Eygpt called in scripture Misor Misraim & the land of Ham is a long & broad valley or meadow on both sides the Nile between Mountains & deserts, running North & South from Syene to the Mediterranean. It consisted of two regions &c

The three first folio pages contain something of a Geographical account of Egypt & Ethiopia the Course of the Nile

The fourth folio page contains a description of the kingdom of Pharaoh in the times of Iacob and Moses.

The fifth (marked No 3.) contains reflexions on the 17 first Dynasties of Manetho

In the sixth is a paragraph relative to the Canon of Eratosthenes.

The seventh (marked No 4) tends to prove from the Contents of the two preceding pages that the Reigns of the Shepherd Kings were after Israel's going out of Egypt.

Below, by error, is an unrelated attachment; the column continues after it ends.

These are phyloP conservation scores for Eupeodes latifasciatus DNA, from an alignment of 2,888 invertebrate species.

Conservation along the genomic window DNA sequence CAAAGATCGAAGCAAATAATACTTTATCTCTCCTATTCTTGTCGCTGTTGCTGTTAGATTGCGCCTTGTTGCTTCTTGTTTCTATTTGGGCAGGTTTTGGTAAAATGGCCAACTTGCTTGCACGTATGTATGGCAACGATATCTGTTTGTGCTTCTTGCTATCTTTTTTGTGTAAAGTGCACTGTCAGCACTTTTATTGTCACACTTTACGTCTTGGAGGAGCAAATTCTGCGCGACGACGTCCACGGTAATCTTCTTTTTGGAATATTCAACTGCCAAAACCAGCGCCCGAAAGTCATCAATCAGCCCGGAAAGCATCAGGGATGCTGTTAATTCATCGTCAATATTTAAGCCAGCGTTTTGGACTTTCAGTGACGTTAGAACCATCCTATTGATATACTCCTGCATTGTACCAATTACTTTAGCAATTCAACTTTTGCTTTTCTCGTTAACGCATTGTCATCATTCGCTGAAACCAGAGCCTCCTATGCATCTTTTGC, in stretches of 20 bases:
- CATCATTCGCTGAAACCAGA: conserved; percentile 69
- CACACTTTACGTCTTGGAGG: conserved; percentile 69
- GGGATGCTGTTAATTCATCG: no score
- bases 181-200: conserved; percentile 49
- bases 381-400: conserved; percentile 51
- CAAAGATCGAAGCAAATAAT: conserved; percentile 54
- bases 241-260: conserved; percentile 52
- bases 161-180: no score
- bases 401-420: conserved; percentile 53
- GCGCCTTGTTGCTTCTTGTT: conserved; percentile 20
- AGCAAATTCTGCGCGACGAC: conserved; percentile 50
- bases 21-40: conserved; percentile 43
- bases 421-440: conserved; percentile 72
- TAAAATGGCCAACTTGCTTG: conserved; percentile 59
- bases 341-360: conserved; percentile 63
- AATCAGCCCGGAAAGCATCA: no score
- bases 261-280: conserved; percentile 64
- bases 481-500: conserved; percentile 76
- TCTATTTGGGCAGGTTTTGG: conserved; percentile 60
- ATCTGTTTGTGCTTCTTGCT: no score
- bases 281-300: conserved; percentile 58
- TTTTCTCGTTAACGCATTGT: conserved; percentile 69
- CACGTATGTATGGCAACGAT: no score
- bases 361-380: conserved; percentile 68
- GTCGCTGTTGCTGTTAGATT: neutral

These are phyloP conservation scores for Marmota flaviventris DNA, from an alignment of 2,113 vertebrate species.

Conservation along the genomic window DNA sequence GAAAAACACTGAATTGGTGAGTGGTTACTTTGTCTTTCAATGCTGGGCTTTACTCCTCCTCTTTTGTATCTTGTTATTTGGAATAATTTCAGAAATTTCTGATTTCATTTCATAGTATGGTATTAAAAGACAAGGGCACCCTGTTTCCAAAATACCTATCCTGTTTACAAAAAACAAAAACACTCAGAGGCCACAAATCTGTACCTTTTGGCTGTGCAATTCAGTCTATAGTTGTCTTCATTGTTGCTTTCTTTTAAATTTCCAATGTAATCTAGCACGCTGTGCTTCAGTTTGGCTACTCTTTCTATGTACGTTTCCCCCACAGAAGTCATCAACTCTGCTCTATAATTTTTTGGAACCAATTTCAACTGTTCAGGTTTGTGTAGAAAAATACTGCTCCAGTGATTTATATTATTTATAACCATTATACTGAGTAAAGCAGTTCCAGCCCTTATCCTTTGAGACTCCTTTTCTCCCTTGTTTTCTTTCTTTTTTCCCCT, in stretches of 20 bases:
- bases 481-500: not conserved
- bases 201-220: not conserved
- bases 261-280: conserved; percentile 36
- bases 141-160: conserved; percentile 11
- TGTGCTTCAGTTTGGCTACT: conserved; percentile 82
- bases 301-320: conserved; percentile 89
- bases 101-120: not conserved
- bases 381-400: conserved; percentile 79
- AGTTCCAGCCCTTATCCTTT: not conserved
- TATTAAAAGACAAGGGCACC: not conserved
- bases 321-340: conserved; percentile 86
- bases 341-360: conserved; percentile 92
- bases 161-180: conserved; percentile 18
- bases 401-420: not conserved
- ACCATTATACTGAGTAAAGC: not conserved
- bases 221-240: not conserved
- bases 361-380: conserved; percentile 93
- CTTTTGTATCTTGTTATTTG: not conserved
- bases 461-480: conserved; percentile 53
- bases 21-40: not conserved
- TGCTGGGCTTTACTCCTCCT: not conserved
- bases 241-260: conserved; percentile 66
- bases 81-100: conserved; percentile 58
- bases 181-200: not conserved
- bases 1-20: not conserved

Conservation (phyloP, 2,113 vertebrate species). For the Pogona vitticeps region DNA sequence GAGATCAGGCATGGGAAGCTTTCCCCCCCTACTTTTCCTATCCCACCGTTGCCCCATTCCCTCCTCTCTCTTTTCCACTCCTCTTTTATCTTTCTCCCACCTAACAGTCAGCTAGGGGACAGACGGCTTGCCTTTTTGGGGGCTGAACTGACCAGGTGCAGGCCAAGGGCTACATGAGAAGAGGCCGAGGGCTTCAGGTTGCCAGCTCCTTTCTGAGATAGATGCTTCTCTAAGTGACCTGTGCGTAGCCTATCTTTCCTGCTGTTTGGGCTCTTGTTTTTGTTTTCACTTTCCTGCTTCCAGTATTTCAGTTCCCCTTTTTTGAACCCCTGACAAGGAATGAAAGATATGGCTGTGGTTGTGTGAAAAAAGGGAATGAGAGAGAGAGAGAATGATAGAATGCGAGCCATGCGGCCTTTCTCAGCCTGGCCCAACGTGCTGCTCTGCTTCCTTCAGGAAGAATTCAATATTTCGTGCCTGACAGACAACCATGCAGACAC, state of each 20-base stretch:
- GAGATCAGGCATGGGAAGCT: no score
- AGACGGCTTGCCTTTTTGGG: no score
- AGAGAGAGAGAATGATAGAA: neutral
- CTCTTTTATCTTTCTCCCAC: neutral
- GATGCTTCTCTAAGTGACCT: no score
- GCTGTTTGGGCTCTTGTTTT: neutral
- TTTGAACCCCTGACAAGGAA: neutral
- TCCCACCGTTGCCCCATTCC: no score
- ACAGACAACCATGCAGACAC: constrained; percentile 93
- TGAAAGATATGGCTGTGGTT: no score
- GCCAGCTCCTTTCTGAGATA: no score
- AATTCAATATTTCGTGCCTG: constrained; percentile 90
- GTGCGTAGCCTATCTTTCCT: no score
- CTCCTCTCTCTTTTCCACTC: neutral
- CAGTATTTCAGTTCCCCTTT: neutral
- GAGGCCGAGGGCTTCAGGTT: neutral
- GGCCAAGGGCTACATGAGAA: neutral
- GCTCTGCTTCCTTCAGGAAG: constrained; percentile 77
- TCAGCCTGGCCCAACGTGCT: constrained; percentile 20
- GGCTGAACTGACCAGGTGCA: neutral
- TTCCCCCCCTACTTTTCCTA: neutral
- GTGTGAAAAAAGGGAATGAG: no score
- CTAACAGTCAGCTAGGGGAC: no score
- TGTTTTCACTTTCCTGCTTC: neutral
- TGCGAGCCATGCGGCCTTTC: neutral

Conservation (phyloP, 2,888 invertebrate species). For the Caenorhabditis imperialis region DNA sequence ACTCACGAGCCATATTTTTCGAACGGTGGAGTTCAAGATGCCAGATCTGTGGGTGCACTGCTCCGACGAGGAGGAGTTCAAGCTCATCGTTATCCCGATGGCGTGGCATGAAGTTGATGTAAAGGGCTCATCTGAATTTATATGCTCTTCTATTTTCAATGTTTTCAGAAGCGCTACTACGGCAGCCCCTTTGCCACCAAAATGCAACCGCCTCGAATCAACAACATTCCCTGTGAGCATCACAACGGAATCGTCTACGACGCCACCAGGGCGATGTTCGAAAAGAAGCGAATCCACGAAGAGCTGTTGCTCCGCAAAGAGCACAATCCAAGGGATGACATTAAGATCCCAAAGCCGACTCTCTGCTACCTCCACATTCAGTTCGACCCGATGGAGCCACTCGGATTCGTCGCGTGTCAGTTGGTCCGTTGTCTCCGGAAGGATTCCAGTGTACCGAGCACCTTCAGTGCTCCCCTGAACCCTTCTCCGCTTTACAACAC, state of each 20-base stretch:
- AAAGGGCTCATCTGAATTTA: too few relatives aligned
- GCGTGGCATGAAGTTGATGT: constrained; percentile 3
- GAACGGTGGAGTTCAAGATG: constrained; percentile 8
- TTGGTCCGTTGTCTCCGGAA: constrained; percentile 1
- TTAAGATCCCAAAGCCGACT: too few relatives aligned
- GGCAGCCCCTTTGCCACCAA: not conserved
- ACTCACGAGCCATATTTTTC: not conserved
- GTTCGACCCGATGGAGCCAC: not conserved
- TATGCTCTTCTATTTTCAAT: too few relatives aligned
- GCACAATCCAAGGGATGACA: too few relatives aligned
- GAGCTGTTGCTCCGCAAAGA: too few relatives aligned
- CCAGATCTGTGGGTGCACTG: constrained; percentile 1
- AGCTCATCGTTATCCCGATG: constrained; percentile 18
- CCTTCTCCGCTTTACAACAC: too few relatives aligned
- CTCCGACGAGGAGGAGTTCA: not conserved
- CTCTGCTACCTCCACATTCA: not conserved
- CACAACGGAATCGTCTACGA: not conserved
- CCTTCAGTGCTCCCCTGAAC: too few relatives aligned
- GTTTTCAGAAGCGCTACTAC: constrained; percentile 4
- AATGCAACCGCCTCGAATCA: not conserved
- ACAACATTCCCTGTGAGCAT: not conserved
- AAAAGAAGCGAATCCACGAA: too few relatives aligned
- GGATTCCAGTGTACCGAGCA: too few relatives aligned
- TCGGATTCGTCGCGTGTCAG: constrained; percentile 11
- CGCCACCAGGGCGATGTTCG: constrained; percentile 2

The eighth gives some short account of some part of the history & some customs of these Shepherds.

The ninth (mark'd 5) tends to prove that these Shepherds were Phœnicians or Canaanites.

The tenth Continues the same argument.

The eleventh (mark'd 6) tends to prove that the Expulsion of the Shepherds was before the reign of Solomon in the times of Eli, x Samuel, — N.B. — some very curious observations in the bottom of this page relative to the planters of the Greek Colonies

The twelfth relates to the history of the Philistines during these times

The thirteenth (mark'd 7) tends to prove that the Shepherds returned out of Eygpt into Phœnicia Chiefly in the reign of Saul, & assisted the Philistines in their wars against the Israelites.

The fourteenth enforces the same from some observations on the Tyrian history.

The fifteenth (mark'd 8) the sixteenth, & most part of the 17th (mark'd 9) relate to the conquest of Edom by David, & the junction of the fugitive Edomites with 16th word disscationsviz the beginnings of Hesiod the Phœnicians.

The remainder of the 17th & most part of the 18th seems to enforce the truth (of the Shepherds coming out of Eygpt in the reign of Saul) from some arguments drawn from the history of Argos.